Frequency of Evaluations : New Hampshire

Identifying Effective Teachers Policy

Goal

The state should require annual evaluations of all teachers.

Does not meet
Suggested Citation:
National Council on Teacher Quality. (2011). Frequency of Evaluations : New Hampshire results. State Teacher Policy Database. [Data set].
Retrieved from: https://www.nctq.org/yearbook/state/NH-Frequency-of-Evaluations--8

Analysis of New Hampshire's policies

New Hampshire does not address the number of times teachers must be evaluated.

Recommendations for New Hampshire

Require annual formal evaluations for all teachers.
All teachers in New Hampshire should be evaluated annually. Rather than treated as mere formalities, these teacher evaluations should serve as important tools for rewarding good teachers, helping average teachers improve and holding weak teachers accountable for poor performance.  

Base evaluations on multiple observations.
To guarantee that annual evaluations are based on an adequate collection of information, New Hampshire should require multiple observations for all teachers, even those who have nonprobationary status. 

Ensure that new teachers are observed and receive feedback early in the school year.
It is critical that schools and districts closely monitor the performance of new teachers. New Hampshire should ensure that its new teachers get the support they need and that supervisors know early on which new teachers may be struggling or at risk for unacceptable levels of performance.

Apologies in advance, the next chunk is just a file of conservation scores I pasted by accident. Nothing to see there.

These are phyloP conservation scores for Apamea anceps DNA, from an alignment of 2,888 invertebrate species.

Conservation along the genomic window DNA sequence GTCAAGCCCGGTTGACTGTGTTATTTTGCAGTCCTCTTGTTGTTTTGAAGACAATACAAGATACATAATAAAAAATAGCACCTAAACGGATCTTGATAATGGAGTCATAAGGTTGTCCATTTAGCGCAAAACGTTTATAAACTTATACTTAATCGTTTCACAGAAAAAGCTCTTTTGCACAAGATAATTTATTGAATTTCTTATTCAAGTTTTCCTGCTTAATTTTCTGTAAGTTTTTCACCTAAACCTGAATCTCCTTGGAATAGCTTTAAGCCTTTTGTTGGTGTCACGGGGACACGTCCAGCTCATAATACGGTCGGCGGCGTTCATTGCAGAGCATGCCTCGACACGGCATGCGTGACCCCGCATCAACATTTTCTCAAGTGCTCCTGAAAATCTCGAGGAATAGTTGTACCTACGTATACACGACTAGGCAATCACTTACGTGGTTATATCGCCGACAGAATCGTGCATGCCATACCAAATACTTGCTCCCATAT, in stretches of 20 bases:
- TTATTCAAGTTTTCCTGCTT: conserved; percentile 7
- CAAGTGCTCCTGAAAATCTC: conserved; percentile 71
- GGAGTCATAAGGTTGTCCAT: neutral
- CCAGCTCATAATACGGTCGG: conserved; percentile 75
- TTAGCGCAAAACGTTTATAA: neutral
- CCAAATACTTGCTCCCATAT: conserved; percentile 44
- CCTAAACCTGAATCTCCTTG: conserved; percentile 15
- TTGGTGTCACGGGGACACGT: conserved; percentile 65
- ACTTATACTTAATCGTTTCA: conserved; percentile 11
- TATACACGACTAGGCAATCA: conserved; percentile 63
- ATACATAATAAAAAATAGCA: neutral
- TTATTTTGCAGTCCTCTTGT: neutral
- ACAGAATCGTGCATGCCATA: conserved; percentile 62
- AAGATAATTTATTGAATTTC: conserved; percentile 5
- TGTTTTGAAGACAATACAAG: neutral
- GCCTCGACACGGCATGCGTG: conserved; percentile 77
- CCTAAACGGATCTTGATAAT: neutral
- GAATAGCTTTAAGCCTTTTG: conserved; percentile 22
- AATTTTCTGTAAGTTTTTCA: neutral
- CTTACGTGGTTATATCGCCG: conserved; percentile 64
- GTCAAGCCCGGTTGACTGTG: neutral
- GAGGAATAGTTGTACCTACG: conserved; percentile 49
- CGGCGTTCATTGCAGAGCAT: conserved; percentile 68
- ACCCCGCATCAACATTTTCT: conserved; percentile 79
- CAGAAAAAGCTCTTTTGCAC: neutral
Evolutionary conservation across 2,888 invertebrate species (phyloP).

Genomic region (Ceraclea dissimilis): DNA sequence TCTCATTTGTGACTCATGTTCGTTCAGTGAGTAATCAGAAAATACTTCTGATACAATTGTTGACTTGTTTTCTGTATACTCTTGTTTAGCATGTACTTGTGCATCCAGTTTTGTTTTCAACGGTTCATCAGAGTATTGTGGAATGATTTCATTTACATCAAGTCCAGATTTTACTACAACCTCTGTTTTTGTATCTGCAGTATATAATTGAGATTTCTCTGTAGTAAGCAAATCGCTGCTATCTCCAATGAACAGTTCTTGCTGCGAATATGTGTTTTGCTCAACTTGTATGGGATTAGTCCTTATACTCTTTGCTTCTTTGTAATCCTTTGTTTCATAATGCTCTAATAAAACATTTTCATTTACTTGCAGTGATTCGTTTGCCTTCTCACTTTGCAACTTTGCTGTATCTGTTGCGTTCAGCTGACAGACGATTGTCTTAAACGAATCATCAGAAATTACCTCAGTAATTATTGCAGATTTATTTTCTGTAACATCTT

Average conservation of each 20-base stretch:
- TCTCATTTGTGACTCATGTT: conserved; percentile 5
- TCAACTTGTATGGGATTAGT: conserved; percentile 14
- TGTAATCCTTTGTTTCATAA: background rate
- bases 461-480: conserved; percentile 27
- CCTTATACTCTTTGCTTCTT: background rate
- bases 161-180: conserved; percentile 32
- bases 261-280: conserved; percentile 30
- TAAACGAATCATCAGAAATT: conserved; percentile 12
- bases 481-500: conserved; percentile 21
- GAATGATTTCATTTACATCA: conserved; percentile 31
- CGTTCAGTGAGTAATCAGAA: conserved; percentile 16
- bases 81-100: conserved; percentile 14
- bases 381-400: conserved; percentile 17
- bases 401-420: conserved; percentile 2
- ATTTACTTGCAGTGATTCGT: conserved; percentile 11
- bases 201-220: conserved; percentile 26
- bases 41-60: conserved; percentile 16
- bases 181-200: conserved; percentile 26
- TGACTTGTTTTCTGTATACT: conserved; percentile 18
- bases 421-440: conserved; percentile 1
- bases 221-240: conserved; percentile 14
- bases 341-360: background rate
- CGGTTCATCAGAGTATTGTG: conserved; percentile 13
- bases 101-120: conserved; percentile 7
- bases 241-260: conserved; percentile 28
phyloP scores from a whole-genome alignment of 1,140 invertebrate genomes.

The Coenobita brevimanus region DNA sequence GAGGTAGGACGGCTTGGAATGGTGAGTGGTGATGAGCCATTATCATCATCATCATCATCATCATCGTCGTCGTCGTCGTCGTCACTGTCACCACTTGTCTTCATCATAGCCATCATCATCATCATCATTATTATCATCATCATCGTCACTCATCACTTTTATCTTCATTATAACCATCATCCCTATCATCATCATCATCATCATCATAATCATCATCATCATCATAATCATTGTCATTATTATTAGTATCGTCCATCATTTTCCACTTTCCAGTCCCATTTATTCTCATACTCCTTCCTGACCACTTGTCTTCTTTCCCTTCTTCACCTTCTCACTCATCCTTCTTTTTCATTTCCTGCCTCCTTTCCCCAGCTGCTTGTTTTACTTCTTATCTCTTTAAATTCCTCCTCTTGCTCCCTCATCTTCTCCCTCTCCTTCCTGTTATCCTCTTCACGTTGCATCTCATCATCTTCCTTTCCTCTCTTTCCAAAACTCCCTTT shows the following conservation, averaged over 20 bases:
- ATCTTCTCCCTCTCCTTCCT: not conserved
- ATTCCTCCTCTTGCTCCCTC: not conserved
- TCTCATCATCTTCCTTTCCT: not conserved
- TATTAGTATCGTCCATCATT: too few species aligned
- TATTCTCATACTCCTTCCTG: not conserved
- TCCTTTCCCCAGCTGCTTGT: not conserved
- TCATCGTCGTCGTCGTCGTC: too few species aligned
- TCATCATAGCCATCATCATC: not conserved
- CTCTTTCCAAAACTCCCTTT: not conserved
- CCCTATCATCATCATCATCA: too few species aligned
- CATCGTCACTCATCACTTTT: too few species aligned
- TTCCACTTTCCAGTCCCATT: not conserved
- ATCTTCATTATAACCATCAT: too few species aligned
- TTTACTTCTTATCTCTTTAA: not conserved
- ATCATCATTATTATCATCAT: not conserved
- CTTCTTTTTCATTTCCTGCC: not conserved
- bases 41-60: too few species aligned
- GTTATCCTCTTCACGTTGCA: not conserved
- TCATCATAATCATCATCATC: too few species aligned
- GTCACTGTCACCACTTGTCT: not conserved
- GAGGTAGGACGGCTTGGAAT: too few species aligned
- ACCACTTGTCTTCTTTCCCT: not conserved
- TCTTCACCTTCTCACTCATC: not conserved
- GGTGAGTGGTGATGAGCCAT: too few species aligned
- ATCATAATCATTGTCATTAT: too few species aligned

State response to our analysis

New Hampshire asserted that its Task Force on Teaching Effectiveness has defined effective teaching, and is working to develop a system of educator effectiveness, which will include a framework for teacher evaluation using multiple measures of student achievement outcomes. In addition, New Hampshire's Accountability Task Force has developed a growth model for measuring student outcomes, which will drive the achievement component of the teacher evaluation framework.

Research rationale

For the frequency of evaluations in government and private industry, see survey results from Hudson Employment Index's report: "Pay and Performance in America: 2005 Compensation and Benefits Report" Hudson Highlands Group (2005).

For research emphasizing the importance of evaluation and observations for new teachers in predicting future success and providing support for teachers see, D. Staiger and J. Rockoff, "Searching for Effective Teachers with Imperfect Information." The Journal of Economic Perspectives. (24:3) American Economic Association (2010).